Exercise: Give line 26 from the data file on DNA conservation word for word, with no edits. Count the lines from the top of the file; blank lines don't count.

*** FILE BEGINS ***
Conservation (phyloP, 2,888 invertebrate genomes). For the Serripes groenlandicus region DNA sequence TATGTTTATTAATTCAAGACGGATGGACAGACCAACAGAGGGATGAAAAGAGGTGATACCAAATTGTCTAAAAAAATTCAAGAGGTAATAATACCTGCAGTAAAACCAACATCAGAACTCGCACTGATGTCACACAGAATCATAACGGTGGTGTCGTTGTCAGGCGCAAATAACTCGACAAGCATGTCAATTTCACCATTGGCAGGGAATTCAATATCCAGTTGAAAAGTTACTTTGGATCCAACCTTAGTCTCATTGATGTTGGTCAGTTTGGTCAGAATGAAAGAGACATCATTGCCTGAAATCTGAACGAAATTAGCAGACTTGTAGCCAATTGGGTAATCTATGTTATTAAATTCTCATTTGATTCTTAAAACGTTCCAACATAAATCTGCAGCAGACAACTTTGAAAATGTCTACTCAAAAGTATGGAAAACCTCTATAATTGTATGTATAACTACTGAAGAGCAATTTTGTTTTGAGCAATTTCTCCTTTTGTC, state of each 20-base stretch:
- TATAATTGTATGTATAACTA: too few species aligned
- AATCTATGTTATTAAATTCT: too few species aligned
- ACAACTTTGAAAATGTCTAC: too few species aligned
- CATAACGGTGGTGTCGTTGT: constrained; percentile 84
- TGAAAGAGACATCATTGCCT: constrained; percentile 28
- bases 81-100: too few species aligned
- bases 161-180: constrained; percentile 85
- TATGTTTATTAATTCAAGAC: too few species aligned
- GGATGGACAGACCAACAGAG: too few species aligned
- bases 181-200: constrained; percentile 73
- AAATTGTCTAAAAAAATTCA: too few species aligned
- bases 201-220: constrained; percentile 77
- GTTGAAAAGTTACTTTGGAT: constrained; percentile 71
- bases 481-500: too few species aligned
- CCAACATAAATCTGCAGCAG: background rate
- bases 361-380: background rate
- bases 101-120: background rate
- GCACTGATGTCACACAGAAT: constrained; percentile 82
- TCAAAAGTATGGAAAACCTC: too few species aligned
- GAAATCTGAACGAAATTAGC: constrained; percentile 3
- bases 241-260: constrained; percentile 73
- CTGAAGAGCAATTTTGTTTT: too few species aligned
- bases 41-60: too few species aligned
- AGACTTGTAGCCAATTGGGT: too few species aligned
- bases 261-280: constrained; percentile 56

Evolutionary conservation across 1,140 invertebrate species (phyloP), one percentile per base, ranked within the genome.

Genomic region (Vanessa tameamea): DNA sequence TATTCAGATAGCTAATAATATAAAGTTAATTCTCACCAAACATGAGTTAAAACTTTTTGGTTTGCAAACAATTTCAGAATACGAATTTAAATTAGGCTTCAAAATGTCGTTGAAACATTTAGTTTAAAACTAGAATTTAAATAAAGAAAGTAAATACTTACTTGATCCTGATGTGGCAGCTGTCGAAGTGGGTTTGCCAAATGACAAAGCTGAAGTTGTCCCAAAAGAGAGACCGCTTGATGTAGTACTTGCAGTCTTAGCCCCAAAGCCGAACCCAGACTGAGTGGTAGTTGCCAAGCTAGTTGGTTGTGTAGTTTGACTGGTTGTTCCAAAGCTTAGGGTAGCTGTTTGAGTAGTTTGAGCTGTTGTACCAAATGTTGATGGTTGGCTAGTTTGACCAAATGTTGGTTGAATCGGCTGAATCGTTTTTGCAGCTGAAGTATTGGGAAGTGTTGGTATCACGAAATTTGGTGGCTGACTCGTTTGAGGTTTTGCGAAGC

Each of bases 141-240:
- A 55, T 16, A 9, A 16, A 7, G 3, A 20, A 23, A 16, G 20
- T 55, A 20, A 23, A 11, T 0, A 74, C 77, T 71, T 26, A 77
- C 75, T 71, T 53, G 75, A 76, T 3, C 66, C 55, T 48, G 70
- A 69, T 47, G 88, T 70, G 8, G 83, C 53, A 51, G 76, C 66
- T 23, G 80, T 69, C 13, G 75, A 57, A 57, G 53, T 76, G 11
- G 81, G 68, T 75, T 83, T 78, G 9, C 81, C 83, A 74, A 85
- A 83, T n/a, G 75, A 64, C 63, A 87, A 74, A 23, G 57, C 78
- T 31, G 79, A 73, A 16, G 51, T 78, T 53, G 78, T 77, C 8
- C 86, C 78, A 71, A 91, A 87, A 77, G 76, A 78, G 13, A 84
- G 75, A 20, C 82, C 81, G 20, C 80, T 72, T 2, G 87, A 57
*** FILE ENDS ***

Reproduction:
- bases 261-280: constrained; percentile 56